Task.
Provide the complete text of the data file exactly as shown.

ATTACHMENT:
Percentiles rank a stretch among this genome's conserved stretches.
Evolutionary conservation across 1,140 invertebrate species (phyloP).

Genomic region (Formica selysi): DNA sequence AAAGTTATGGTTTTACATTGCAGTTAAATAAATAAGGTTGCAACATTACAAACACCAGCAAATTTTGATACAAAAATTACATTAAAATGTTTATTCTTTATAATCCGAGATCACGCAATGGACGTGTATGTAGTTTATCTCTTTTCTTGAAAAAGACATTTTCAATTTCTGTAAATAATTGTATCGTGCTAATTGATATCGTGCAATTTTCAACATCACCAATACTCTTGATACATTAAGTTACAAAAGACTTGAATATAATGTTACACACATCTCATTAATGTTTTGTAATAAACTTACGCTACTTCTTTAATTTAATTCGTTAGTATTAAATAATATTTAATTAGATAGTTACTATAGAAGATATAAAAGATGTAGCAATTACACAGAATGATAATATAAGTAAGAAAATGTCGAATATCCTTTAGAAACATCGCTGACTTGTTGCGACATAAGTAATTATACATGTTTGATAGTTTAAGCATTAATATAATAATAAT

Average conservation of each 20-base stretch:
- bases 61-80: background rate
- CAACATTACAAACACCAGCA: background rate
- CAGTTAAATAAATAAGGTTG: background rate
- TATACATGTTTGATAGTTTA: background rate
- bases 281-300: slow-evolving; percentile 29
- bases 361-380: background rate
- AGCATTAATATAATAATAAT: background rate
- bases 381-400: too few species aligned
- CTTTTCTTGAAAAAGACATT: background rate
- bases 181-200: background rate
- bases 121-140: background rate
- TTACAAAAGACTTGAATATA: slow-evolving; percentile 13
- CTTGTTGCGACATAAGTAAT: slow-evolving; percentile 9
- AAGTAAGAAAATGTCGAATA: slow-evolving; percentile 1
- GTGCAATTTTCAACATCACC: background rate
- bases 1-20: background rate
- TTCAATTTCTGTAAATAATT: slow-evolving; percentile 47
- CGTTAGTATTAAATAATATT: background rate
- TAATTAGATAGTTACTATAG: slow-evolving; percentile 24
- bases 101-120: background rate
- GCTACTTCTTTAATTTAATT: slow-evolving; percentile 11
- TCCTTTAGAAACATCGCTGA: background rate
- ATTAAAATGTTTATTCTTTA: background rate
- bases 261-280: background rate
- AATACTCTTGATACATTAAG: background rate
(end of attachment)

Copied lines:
Percentiles rank a stretch among this genome's conserved stretches.
Evolutionary conservation across 1,140 invertebrate species (phyloP).

Genomic region (Formica selysi): DNA sequence AAAGTTATGGTTTTACATTGCAGTTAAATAAATAAGGTTGCAACATTACAAACACCAGCAAATTTTGATACAAAAATTACATTAAAATGTTTATTCTTTATAATCCGAGATCACGCAATGGACGTGTATGTAGTTTATCTCTTTTCTTGAAAAAGACATTTTCAATTTCTGTAAATAATTGTATCGTGCTAATTGATATCGTGCAATTTTCAACATCACCAATACTCTTGATACATTAAGTTACAAAAGACTTGAATATAATGTTACACACATCTCATTAATGTTTTGTAATAAACTTACGCTACTTCTTTAATTTAATTCGTTAGTATTAAATAATATTTAATTAGATAGTTACTATAGAAGATATAAAAGATGTAGCAATTACACAGAATGATAATATAAGTAAGAAAATGTCGAATATCCTTTAGAAACATCGCTGACTTGTTGCGACATAAGTAATTATACATGTTTGATAGTTTAAGCATTAATATAATAATAAT

Average conservation of each 20-base stretch:
- bases 61-80: background rate
- CAACATTACAAACACCAGCA: background rate
- CAGTTAAATAAATAAGGTTG: background rate
- TATACATGTTTGATAGTTTA: background rate
- bases 281-300: slow-evolving; percentile 29
- bases 361-380: background rate
- AGCATTAATATAATAATAAT: background rate
- bases 381-400: too few species aligned
- CTTTTCTTGAAAAAGACATT: background rate
- bases 181-200: background rate
- bases 121-140: background rate
- TTACAAAAGACTTGAATATA: slow-evolving; percentile 13
- CTTGTTGCGACATAAGTAAT: slow-evolving; percentile 9
- AAGTAAGAAAATGTCGAATA: slow-evolving; percentile 1
- GTGCAATTTTCAACATCACC: background rate
- bases 1-20: background rate
- TTCAATTTCTGTAAATAATT: slow-evolving; percentile 47
- CGTTAGTATTAAATAATATT: background rate
- TAATTAGATAGTTACTATAG: slow-evolving; percentile 24
- bases 101-120: background rate
- GCTACTTCTTTAATTTAATT: slow-evolving; percentile 11
- TCCTTTAGAAACATCGCTGA: background rate
- ATTAAAATGTTTATTCTTTA: background rate
- bases 261-280: background rate
- AATACTCTTGATACATTAAG: background rate